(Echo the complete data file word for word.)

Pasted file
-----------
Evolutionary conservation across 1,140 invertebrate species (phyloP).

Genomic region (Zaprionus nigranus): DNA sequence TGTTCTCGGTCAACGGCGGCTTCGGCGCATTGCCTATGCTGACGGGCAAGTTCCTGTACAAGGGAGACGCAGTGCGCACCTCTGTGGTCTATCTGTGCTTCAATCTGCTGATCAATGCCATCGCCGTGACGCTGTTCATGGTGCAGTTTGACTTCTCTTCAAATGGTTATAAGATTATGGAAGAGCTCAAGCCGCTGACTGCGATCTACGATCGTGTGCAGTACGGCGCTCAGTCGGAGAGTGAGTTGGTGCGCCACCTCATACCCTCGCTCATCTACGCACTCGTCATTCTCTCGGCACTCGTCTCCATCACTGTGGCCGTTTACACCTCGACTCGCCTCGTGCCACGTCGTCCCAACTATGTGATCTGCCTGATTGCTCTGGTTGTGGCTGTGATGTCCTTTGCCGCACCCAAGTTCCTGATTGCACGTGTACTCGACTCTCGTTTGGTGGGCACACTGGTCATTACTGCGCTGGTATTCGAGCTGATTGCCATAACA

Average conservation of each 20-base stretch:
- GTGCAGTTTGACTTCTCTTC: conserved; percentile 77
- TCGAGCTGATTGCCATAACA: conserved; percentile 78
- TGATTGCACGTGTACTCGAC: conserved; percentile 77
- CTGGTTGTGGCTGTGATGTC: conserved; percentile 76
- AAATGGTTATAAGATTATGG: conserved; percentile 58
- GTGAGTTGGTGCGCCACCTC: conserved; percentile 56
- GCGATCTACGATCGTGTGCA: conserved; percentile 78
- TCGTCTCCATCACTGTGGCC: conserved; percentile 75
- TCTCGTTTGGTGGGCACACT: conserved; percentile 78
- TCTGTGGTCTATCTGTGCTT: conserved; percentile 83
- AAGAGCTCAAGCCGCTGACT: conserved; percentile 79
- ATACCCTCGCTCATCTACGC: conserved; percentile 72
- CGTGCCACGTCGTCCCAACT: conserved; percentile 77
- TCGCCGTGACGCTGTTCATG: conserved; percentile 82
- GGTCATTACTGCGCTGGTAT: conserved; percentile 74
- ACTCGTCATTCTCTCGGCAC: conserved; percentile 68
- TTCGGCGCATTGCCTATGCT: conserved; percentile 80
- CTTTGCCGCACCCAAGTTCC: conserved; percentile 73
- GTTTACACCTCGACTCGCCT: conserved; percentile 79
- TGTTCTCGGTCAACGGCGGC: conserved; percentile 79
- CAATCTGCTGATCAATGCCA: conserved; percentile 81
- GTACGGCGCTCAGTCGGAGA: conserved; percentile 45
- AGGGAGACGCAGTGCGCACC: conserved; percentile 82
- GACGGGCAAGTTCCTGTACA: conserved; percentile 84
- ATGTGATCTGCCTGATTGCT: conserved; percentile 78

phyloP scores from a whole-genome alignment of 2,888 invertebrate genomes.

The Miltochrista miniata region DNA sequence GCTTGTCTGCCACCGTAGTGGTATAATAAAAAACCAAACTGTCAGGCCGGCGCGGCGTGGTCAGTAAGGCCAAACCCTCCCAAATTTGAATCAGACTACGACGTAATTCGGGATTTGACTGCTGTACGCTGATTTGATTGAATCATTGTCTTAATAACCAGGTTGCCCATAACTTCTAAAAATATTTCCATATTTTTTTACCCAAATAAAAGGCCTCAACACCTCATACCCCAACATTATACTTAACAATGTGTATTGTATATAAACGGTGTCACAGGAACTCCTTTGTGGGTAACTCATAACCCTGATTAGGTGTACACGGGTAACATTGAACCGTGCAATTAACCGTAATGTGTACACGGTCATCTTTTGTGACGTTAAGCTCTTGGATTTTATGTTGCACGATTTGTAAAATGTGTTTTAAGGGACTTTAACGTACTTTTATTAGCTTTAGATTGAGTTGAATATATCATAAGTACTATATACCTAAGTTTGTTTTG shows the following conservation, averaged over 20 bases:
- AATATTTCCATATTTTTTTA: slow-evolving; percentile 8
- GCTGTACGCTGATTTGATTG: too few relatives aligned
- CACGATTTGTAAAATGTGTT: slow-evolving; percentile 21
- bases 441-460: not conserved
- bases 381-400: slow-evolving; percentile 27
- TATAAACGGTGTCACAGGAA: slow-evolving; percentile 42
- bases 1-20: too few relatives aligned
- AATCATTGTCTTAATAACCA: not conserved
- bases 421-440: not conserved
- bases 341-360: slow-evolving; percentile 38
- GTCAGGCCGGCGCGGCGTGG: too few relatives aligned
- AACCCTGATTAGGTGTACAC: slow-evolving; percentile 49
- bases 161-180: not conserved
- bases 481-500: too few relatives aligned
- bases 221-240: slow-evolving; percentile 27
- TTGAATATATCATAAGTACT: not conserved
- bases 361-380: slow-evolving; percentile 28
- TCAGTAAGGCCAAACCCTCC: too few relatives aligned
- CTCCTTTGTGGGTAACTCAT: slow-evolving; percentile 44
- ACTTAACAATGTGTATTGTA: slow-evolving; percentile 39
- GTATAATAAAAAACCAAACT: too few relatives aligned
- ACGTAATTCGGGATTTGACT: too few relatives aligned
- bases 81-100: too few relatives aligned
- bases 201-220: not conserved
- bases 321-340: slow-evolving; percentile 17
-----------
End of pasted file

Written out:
Evolutionary conservation across 1,140 invertebrate species (phyloP).

Genomic region (Zaprionus nigranus): DNA sequence TGTTCTCGGTCAACGGCGGCTTCGGCGCATTGCCTATGCTGACGGGCAAGTTCCTGTACAAGGGAGACGCAGTGCGCACCTCTGTGGTCTATCTGTGCTTCAATCTGCTGATCAATGCCATCGCCGTGACGCTGTTCATGGTGCAGTTTGACTTCTCTTCAAATGGTTATAAGATTATGGAAGAGCTCAAGCCGCTGACTGCGATCTACGATCGTGTGCAGTACGGCGCTCAGTCGGAGAGTGAGTTGGTGCGCCACCTCATACCCTCGCTCATCTACGCACTCGTCATTCTCTCGGCACTCGTCTCCATCACTGTGGCCGTTTACACCTCGACTCGCCTCGTGCCACGTCGTCCCAACTATGTGATCTGCCTGATTGCTCTGGTTGTGGCTGTGATGTCCTTTGCCGCACCCAAGTTCCTGATTGCACGTGTACTCGACTCTCGTTTGGTGGGCACACTGGTCATTACTGCGCTGGTATTCGAGCTGATTGCCATAACA

Average conservation of each 20-base stretch:
- GTGCAGTTTGACTTCTCTTC: conserved; percentile 77
- TCGAGCTGATTGCCATAACA: conserved; percentile 78
- TGATTGCACGTGTACTCGAC: conserved; percentile 77
- CTGGTTGTGGCTGTGATGTC: conserved; percentile 76
- AAATGGTTATAAGATTATGG: conserved; percentile 58
- GTGAGTTGGTGCGCCACCTC: conserved; percentile 56
- GCGATCTACGATCGTGTGCA: conserved; percentile 78
- TCGTCTCCATCACTGTGGCC: conserved; percentile 75
- TCTCGTTTGGTGGGCACACT: conserved; percentile 78
- TCTGTGGTCTATCTGTGCTT: conserved; percentile 83
- AAGAGCTCAAGCCGCTGACT: conserved; percentile 79
- ATACCCTCGCTCATCTACGC: conserved; percentile 72
- CGTGCCACGTCGTCCCAACT: conserved; percentile 77
- TCGCCGTGACGCTGTTCATG: conserved; percentile 82
- GGTCATTACTGCGCTGGTAT: conserved; percentile 74
- ACTCGTCATTCTCTCGGCAC: conserved; percentile 68
- TTCGGCGCATTGCCTATGCT: conserved; percentile 80
- CTTTGCCGCACCCAAGTTCC: conserved; percentile 73
- GTTTACACCTCGACTCGCCT: conserved; percentile 79
- TGTTCTCGGTCAACGGCGGC: conserved; percentile 79
- CAATCTGCTGATCAATGCCA: conserved; percentile 81
- GTACGGCGCTCAGTCGGAGA: conserved; percentile 45
- AGGGAGACGCAGTGCGCACC: conserved; percentile 82
- GACGGGCAAGTTCCTGTACA: conserved; percentile 84
- ATGTGATCTGCCTGATTGCT: conserved; percentile 78

phyloP scores from a whole-genome alignment of 2,888 invertebrate genomes.

The Miltochrista miniata region DNA sequence GCTTGTCTGCCACCGTAGTGGTATAATAAAAAACCAAACTGTCAGGCCGGCGCGGCGTGGTCAGTAAGGCCAAACCCTCCCAAATTTGAATCAGACTACGACGTAATTCGGGATTTGACTGCTGTACGCTGATTTGATTGAATCATTGTCTTAATAACCAGGTTGCCCATAACTTCTAAAAATATTTCCATATTTTTTTACCCAAATAAAAGGCCTCAACACCTCATACCCCAACATTATACTTAACAATGTGTATTGTATATAAACGGTGTCACAGGAACTCCTTTGTGGGTAACTCATAACCCTGATTAGGTGTACACGGGTAACATTGAACCGTGCAATTAACCGTAATGTGTACACGGTCATCTTTTGTGACGTTAAGCTCTTGGATTTTATGTTGCACGATTTGTAAAATGTGTTTTAAGGGACTTTAACGTACTTTTATTAGCTTTAGATTGAGTTGAATATATCATAAGTACTATATACCTAAGTTTGTTTTG shows the following conservation, averaged over 20 bases:
- AATATTTCCATATTTTTTTA: slow-evolving; percentile 8
- GCTGTACGCTGATTTGATTG: too few relatives aligned
- CACGATTTGTAAAATGTGTT: slow-evolving; percentile 21
- bases 441-460: not conserved
- bases 381-400: slow-evolving; percentile 27
- TATAAACGGTGTCACAGGAA: slow-evolving; percentile 42
- bases 1-20: too few relatives aligned
- AATCATTGTCTTAATAACCA: not conserved
- bases 421-440: not conserved
- bases 341-360: slow-evolving; percentile 38
- GTCAGGCCGGCGCGGCGTGG: too few relatives aligned
- AACCCTGATTAGGTGTACAC: slow-evolving; percentile 49
- bases 161-180: not conserved
- bases 481-500: too few relatives aligned
- bases 221-240: slow-evolving; percentile 27
- TTGAATATATCATAAGTACT: not conserved
- bases 361-380: slow-evolving; percentile 28
- TCAGTAAGGCCAAACCCTCC: too few relatives aligned
- CTCCTTTGTGGGTAACTCAT: slow-evolving; percentile 44
- ACTTAACAATGTGTATTGTA: slow-evolving; percentile 39
- GTATAATAAAAAACCAAACT: too few relatives aligned
- ACGTAATTCGGGATTTGACT: too few relatives aligned
- bases 81-100: too few relatives aligned
- bases 201-220: not conserved
- bases 321-340: slow-evolving; percentile 17